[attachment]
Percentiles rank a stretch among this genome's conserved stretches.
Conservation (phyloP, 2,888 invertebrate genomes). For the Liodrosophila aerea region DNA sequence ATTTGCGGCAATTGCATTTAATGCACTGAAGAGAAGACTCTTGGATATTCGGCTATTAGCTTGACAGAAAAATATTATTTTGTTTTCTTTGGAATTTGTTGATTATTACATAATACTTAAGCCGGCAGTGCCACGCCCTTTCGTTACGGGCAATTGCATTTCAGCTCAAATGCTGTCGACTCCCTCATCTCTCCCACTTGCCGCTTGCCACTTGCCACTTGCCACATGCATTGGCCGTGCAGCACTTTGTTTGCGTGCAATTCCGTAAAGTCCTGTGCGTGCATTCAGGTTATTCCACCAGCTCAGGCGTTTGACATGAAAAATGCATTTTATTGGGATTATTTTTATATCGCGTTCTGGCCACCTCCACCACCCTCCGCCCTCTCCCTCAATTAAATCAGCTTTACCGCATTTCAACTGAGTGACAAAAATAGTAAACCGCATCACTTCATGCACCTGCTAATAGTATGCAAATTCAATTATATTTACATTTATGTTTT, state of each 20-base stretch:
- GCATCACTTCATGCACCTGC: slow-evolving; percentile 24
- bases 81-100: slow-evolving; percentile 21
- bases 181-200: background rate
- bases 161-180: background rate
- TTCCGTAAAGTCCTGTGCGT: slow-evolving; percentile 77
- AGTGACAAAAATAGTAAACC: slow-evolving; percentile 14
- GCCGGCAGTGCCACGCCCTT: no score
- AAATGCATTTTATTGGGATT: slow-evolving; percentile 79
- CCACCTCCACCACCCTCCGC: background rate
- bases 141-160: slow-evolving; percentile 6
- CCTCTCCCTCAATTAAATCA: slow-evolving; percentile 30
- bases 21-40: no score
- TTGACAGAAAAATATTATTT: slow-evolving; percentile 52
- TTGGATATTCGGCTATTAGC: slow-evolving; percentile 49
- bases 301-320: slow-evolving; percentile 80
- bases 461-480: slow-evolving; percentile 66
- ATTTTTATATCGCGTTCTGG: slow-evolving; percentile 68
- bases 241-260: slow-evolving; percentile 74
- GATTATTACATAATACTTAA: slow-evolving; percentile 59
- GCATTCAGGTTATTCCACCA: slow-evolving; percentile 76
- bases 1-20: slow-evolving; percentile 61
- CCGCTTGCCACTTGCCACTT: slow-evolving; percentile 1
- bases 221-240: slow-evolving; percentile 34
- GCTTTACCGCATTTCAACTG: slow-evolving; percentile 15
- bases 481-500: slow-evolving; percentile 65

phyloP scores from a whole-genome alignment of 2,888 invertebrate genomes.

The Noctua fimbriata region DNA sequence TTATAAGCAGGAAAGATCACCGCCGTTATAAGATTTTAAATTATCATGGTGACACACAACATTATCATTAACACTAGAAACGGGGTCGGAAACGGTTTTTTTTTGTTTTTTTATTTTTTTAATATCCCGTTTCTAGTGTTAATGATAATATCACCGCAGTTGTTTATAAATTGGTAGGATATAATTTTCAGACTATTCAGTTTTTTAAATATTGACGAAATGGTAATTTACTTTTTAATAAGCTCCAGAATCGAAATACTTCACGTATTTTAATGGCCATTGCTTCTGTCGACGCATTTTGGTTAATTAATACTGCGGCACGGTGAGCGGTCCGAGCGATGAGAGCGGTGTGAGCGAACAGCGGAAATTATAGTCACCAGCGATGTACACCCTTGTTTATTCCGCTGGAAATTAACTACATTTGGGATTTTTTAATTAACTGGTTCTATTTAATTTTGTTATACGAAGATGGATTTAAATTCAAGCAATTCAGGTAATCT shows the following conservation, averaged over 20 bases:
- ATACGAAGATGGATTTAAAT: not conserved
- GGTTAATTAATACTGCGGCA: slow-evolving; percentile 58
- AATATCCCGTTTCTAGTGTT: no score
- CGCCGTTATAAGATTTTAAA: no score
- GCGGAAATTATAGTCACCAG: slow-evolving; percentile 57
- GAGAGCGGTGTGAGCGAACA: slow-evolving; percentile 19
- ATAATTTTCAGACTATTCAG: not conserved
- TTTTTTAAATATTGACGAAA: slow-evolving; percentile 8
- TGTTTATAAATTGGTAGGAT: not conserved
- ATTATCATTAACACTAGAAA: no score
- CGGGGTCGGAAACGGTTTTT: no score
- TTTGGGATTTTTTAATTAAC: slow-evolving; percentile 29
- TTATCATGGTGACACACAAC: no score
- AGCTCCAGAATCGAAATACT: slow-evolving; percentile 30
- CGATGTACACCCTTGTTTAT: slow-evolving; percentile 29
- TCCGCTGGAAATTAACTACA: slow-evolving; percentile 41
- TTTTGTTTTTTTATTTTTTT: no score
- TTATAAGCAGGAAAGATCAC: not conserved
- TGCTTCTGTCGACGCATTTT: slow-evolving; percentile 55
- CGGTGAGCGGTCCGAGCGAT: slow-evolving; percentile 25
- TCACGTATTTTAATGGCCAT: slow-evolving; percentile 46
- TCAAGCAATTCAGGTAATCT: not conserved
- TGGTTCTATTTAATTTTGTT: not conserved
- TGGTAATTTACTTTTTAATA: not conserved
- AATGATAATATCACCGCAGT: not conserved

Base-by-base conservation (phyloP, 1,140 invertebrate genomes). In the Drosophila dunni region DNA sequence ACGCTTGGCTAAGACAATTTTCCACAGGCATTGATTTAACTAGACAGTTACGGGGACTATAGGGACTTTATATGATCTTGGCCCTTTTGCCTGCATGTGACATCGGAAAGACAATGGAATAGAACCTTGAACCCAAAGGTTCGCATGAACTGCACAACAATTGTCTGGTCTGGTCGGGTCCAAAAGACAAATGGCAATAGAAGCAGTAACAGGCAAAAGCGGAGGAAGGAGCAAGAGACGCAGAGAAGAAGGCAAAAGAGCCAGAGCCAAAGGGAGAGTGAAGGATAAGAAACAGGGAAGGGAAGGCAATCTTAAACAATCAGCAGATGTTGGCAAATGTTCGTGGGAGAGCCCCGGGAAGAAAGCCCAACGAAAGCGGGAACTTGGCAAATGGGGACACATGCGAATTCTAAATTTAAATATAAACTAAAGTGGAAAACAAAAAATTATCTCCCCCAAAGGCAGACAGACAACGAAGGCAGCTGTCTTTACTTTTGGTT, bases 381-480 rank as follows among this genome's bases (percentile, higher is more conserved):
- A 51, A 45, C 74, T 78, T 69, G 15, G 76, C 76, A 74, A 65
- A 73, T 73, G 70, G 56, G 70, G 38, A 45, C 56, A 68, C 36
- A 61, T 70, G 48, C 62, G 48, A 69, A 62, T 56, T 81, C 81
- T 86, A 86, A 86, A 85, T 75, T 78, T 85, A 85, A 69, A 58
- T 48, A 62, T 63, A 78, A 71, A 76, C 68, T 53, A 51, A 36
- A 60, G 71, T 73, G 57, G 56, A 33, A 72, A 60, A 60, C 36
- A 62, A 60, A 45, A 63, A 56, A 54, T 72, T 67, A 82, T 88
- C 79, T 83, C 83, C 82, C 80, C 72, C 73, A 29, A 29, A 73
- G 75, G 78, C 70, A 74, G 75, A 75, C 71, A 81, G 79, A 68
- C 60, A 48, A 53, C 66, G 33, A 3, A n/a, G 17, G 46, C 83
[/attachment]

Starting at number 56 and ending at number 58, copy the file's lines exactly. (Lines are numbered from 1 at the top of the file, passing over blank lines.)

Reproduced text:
- A 51, A 45, C 74, T 78, T 69, G 15, G 76, C 76, A 74, A 65
- A 73, T 73, G 70, G 56, G 70, G 38, A 45, C 56, A 68, C 36
- A 61, T 70, G 48, C 62, G 48, A 69, A 62, T 56, T 81, C 81